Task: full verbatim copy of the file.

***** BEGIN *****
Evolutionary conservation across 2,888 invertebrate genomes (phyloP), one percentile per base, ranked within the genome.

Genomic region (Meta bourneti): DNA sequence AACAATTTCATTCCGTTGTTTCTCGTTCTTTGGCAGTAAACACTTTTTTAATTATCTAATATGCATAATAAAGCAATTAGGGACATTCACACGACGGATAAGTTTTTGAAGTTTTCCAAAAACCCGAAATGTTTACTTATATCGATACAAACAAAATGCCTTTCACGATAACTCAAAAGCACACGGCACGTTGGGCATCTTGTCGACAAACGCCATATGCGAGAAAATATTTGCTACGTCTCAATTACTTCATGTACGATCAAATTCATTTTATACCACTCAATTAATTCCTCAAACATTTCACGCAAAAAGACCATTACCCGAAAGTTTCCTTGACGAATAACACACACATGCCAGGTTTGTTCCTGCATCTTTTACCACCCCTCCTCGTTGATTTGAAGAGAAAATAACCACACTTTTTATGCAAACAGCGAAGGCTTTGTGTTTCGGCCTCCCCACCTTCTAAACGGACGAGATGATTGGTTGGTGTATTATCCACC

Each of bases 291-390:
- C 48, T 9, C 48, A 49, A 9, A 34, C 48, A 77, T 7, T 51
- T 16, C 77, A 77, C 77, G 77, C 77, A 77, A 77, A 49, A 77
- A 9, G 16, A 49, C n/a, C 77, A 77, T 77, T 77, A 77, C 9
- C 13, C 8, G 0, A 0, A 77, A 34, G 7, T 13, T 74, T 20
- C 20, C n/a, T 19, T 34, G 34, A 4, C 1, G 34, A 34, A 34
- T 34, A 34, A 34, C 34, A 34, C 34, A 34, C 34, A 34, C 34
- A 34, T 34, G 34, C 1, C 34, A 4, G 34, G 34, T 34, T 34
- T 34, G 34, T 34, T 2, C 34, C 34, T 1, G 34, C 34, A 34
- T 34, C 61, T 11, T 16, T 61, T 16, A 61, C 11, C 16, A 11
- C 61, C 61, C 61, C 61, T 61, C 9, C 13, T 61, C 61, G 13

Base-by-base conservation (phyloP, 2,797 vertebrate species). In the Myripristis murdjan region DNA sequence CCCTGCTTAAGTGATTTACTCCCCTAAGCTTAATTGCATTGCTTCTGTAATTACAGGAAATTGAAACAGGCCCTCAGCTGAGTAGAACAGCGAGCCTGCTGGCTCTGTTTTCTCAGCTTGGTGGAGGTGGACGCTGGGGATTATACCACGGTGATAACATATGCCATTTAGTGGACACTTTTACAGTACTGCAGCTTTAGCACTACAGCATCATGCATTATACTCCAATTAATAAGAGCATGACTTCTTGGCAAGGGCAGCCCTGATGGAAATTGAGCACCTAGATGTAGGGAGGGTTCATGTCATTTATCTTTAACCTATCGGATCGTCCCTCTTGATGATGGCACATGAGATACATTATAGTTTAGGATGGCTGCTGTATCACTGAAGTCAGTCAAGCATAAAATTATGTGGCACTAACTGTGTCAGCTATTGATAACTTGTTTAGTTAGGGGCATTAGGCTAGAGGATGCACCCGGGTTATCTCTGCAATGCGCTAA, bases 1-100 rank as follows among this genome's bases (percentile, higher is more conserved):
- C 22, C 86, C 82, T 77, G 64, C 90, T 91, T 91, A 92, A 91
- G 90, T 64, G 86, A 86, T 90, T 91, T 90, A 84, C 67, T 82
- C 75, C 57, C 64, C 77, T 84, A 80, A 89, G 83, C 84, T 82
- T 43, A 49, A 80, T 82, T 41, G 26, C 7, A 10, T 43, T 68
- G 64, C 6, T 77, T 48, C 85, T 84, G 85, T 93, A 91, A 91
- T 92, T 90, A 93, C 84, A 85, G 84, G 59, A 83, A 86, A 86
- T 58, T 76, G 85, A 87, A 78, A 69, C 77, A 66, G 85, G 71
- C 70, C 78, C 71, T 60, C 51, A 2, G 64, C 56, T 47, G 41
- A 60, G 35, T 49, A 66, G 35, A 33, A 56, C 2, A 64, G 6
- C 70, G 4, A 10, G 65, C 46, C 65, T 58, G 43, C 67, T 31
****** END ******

Evolutionary conservation across 2,888 invertebrate genomes (phyloP), one percentile per base, ranked within the genome.

Genomic region (Meta bourneti): DNA sequence AACAATTTCATTCCGTTGTTTCTCGTTCTTTGGCAGTAAACACTTTTTTAATTATCTAATATGCATAATAAAGCAATTAGGGACATTCACACGACGGATAAGTTTTTGAAGTTTTCCAAAAACCCGAAATGTTTACTTATATCGATACAAACAAAATGCCTTTCACGATAACTCAAAAGCACACGGCACGTTGGGCATCTTGTCGACAAACGCCATATGCGAGAAAATATTTGCTACGTCTCAATTACTTCATGTACGATCAAATTCATTTTATACCACTCAATTAATTCCTCAAACATTTCACGCAAAAAGACCATTACCCGAAAGTTTCCTTGACGAATAACACACACATGCCAGGTTTGTTCCTGCATCTTTTACCACCCCTCCTCGTTGATTTGAAGAGAAAATAACCACACTTTTTATGCAAACAGCGAAGGCTTTGTGTTTCGGCCTCCCCACCTTCTAAACGGACGAGATGATTGGTTGGTGTATTATCCACC

Each of bases 291-390:
- C 48, T 9, C 48, A 49, A 9, A 34, C 48, A 77, T 7, T 51
- T 16, C 77, A 77, C 77, G 77, C 77, A 77, A 77, A 49, A 77
- A 9, G 16, A 49, C n/a, C 77, A 77, T 77, T 77, A 77, C 9
- C 13, C 8, G 0, A 0, A 77, A 34, G 7, T 13, T 74, T 20
- C 20, C n/a, T 19, T 34, G 34, A 4, C 1, G 34, A 34, A 34
- T 34, A 34, A 34, C 34, A 34, C 34, A 34, C 34, A 34, C 34
- A 34, T 34, G 34, C 1, C 34, A 4, G 34, G 34, T 34, T 34
- T 34, G 34, T 34, T 2, C 34, C 34, T 1, G 34, C 34, A 34
- T 34, C 61, T 11, T 16, T 61, T 16, A 61, C 11, C 16, A 11
- C 61, C 61, C 61, C 61, T 61, C 9, C 13, T 61, C 61, G 13

Base-by-base conservation (phyloP, 2,797 vertebrate species). In the Myripristis murdjan region DNA sequence CCCTGCTTAAGTGATTTACTCCCCTAAGCTTAATTGCATTGCTTCTGTAATTACAGGAAATTGAAACAGGCCCTCAGCTGAGTAGAACAGCGAGCCTGCTGGCTCTGTTTTCTCAGCTTGGTGGAGGTGGACGCTGGGGATTATACCACGGTGATAACATATGCCATTTAGTGGACACTTTTACAGTACTGCAGCTTTAGCACTACAGCATCATGCATTATACTCCAATTAATAAGAGCATGACTTCTTGGCAAGGGCAGCCCTGATGGAAATTGAGCACCTAGATGTAGGGAGGGTTCATGTCATTTATCTTTAACCTATCGGATCGTCCCTCTTGATGATGGCACATGAGATACATTATAGTTTAGGATGGCTGCTGTATCACTGAAGTCAGTCAAGCATAAAATTATGTGGCACTAACTGTGTCAGCTATTGATAACTTGTTTAGTTAGGGGCATTAGGCTAGAGGATGCACCCGGGTTATCTCTGCAATGCGCTAA, bases 1-100 rank as follows among this genome's bases (percentile, higher is more conserved):
- C 22, C 86, C 82, T 77, G 64, C 90, T 91, T 91, A 92, A 91
- G 90, T 64, G 86, A 86, T 90, T 91, T 90, A 84, C 67, T 82
- C 75, C 57, C 64, C 77, T 84, A 80, A 89, G 83, C 84, T 82
- T 43, A 49, A 80, T 82, T 41, G 26, C 7, A 10, T 43, T 68
- G 64, C 6, T 77, T 48, C 85, T 84, G 85, T 93, A 91, A 91
- T 92, T 90, A 93, C 84, A 85, G 84, G 59, A 83, A 86, A 86
- T 58, T 76, G 85, A 87, A 78, A 69, C 77, A 66, G 85, G 71
- C 70, C 78, C 71, T 60, C 51, A 2, G 64, C 56, T 47, G 41
- A 60, G 35, T 49, A 66, G 35, A 33, A 56, C 2, A 64, G 6
- C 70, G 4, A 10, G 65, C 46, C 65, T 58, G 43, C 67, T 31